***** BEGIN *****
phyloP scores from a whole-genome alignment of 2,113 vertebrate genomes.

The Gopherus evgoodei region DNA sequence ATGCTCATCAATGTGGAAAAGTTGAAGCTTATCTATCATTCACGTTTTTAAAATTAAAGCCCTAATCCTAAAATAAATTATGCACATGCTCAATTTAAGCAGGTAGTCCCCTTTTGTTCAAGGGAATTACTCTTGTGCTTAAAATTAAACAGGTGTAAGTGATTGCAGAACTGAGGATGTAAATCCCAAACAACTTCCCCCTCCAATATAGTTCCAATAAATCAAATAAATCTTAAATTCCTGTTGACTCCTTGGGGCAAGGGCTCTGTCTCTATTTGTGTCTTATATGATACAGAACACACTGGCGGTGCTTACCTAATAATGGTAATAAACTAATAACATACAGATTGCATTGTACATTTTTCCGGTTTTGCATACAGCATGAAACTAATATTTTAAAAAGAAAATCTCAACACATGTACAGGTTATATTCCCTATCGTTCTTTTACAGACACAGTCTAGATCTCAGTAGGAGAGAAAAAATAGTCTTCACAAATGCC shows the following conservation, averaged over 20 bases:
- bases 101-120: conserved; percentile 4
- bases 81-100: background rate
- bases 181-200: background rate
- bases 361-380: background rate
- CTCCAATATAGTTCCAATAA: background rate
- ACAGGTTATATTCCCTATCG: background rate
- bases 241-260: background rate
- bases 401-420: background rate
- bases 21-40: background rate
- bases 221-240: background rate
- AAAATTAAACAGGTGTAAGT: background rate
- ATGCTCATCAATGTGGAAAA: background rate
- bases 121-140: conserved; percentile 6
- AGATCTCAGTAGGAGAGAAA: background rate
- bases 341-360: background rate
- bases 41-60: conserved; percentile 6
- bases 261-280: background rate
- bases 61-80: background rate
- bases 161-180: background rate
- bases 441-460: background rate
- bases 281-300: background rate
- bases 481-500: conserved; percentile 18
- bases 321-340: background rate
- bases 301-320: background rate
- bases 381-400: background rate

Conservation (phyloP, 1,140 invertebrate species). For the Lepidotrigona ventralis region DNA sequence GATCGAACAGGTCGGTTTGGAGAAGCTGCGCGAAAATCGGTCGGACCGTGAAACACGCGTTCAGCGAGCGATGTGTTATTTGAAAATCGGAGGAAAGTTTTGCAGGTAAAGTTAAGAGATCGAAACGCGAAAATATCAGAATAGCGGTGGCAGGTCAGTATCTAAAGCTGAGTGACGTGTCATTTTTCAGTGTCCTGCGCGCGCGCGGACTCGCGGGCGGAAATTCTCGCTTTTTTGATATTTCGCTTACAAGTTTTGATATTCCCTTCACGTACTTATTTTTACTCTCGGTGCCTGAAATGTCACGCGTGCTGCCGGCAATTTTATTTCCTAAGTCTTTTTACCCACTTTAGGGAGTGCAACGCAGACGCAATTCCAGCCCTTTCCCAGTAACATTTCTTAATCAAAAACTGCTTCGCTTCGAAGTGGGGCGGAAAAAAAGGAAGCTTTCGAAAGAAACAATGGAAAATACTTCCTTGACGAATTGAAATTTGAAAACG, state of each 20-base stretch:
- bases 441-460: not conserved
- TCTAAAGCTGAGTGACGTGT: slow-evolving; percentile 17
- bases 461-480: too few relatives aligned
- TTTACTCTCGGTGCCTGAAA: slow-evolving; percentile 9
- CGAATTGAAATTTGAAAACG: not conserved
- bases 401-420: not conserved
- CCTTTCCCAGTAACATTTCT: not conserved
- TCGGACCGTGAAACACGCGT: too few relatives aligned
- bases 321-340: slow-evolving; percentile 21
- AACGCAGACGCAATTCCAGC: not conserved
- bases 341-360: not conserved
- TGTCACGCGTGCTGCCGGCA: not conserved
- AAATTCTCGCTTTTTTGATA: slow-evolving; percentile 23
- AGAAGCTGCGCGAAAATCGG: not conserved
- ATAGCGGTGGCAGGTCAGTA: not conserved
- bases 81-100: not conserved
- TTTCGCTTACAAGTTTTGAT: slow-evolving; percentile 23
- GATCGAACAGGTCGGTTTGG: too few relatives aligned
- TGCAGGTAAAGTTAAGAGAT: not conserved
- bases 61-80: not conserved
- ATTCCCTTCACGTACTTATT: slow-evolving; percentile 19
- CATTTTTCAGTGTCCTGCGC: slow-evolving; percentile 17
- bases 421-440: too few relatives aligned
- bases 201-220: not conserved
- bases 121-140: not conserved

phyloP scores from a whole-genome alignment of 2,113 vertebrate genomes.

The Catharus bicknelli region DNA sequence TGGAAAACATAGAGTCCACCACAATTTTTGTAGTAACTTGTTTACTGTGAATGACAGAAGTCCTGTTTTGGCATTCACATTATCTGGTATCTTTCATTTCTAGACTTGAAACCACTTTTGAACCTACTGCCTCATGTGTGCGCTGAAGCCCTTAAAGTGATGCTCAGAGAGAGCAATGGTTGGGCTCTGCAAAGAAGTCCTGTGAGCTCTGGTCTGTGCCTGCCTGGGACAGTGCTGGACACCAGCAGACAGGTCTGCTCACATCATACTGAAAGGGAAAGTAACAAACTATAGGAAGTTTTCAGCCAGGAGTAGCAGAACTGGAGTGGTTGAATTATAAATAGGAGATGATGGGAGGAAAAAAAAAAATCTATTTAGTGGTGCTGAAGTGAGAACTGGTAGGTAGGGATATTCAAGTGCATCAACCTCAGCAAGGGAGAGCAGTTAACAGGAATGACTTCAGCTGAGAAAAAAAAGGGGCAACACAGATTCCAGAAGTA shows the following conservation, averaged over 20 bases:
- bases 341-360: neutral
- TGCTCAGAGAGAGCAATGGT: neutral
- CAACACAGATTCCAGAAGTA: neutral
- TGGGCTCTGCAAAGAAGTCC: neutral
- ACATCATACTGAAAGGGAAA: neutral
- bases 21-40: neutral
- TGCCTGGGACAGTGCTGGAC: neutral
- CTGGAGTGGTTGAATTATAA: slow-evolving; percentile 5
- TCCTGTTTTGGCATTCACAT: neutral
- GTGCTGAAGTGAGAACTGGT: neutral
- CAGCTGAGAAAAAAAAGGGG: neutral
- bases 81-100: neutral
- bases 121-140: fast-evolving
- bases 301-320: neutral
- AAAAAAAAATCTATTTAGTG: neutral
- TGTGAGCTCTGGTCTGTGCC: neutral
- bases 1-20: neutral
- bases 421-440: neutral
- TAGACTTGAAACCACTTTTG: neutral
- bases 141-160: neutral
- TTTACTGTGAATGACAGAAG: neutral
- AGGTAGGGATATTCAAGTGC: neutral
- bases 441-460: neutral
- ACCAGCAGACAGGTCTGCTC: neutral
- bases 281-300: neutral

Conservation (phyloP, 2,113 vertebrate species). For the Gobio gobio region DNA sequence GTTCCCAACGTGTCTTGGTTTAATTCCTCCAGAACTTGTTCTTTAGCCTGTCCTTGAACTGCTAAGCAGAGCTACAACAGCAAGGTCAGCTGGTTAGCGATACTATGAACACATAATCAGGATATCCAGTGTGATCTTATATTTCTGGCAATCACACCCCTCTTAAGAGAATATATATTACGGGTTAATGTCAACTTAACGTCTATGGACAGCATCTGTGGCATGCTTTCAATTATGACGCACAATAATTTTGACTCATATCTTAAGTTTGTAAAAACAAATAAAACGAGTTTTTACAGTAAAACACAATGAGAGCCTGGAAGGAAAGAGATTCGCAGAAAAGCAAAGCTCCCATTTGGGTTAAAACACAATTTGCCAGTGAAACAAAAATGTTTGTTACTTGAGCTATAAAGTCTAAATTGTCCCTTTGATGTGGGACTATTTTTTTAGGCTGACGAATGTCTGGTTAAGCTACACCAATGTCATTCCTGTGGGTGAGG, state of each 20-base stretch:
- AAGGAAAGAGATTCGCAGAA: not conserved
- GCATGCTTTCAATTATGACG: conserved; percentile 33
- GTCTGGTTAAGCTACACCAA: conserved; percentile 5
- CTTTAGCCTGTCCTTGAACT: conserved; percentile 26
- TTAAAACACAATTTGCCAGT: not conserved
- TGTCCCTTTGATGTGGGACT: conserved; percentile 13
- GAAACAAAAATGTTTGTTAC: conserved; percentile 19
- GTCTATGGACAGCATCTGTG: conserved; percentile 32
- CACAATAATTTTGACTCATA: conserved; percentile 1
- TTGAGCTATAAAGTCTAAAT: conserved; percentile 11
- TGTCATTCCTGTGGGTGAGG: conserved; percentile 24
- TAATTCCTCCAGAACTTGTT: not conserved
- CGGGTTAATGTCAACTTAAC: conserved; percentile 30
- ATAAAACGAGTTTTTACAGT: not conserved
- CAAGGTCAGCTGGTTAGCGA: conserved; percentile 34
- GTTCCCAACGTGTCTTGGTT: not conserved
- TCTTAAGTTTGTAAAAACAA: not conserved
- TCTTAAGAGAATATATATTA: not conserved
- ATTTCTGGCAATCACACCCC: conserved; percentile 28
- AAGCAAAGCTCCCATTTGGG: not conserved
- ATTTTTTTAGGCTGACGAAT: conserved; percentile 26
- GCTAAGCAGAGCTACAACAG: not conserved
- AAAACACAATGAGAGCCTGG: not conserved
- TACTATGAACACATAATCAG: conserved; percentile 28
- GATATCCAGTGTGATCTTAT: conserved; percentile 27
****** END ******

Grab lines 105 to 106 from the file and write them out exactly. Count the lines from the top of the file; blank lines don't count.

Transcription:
- TACTATGAACACATAATCAG: conserved; percentile 28
- GATATCCAGTGTGATCTTAT: conserved; percentile 27